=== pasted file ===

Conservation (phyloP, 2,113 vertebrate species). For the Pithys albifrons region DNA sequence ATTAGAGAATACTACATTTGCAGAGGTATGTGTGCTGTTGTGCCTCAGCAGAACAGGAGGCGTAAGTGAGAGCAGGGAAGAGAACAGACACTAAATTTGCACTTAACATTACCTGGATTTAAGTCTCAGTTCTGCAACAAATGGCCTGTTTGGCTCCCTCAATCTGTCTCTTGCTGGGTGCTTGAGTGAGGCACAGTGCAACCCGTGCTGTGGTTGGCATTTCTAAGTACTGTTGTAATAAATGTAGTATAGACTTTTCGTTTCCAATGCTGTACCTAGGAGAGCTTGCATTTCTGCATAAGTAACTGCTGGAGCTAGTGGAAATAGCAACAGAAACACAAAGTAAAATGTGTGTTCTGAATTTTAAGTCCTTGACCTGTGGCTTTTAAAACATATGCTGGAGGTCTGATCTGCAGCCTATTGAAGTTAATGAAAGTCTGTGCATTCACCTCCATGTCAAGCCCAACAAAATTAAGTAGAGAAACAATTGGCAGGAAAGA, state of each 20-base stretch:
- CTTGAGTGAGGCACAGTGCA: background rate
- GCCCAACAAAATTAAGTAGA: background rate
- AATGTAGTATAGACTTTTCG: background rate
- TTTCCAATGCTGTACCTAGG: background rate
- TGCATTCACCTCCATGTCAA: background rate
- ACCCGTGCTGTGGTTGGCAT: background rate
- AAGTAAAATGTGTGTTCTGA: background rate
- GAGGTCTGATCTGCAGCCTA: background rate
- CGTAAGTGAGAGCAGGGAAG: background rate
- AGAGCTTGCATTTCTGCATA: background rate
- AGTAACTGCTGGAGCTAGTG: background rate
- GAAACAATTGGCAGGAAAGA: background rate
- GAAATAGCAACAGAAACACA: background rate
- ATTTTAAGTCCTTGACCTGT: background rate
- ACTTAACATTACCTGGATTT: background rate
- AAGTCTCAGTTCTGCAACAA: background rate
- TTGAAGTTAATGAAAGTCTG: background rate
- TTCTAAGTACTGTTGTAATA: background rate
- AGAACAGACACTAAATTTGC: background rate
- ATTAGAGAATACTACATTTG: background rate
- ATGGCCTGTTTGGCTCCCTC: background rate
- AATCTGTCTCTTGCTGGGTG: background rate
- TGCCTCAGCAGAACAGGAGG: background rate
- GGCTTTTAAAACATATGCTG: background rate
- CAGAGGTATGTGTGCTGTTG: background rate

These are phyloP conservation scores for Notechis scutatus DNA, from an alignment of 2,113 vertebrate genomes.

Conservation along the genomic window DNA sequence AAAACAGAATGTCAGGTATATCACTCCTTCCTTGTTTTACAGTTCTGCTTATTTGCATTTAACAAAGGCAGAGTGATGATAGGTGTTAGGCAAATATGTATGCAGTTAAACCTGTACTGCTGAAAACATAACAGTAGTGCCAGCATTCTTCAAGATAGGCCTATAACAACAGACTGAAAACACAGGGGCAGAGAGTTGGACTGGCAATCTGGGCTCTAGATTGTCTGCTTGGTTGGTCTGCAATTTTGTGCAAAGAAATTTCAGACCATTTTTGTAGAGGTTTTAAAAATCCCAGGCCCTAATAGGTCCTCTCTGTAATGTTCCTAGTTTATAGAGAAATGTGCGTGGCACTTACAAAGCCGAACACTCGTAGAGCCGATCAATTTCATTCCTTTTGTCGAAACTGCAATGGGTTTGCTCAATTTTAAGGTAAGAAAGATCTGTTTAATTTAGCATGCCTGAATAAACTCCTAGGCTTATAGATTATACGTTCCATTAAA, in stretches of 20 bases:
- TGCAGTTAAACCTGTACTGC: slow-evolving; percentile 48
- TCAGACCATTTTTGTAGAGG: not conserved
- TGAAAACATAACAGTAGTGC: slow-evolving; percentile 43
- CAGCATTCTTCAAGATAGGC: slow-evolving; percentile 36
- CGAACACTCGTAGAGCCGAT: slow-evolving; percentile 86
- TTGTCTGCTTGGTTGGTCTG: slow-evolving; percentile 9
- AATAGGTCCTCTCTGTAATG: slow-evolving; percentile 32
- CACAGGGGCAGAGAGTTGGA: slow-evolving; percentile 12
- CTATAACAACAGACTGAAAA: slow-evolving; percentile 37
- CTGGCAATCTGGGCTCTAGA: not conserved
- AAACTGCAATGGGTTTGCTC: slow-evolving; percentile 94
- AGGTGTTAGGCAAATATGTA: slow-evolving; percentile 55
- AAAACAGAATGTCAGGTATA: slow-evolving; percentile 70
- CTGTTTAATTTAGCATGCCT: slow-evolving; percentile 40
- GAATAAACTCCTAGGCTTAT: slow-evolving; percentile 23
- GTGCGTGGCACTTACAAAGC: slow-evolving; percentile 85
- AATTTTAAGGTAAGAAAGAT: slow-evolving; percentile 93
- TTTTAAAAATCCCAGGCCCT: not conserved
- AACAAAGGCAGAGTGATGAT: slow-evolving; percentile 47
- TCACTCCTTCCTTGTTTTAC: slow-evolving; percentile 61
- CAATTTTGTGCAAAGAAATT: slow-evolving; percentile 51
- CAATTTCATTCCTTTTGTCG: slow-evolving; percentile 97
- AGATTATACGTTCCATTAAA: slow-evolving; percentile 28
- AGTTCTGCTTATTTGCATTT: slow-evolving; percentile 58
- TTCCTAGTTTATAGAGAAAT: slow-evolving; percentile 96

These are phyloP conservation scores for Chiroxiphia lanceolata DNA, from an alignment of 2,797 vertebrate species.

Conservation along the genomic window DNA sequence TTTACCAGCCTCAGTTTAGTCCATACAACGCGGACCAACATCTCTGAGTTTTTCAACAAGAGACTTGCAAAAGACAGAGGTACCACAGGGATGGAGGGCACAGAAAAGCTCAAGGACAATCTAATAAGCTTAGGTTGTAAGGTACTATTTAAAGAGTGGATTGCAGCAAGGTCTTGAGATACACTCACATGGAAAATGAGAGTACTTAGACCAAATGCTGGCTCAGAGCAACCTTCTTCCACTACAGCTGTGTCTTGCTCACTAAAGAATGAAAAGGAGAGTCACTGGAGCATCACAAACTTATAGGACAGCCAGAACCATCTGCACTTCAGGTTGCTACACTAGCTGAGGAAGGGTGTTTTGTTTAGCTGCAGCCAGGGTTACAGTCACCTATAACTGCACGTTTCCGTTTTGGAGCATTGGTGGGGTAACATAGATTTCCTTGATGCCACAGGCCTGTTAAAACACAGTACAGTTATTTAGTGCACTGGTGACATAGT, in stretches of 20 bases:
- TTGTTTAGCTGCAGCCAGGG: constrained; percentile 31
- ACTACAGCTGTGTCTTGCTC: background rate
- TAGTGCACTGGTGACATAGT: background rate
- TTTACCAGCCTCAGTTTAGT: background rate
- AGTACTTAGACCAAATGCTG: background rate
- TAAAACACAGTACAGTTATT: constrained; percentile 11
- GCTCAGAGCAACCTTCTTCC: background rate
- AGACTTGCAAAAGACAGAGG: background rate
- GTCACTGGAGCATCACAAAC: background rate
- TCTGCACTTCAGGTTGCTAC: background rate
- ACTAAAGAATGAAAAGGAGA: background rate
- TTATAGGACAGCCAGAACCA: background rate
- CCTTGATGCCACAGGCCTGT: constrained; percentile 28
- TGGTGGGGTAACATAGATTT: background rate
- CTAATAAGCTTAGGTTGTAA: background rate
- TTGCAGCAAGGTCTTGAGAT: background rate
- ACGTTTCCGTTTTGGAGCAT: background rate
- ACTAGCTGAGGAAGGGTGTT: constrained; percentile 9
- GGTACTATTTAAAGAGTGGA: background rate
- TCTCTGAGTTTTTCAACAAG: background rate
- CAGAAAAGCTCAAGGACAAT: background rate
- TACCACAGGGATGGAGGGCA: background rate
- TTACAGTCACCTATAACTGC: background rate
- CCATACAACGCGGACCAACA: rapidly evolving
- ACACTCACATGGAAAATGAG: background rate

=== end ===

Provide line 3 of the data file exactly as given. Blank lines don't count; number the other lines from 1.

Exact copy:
- GCCCAACAAAATTAAGTAGA: background rate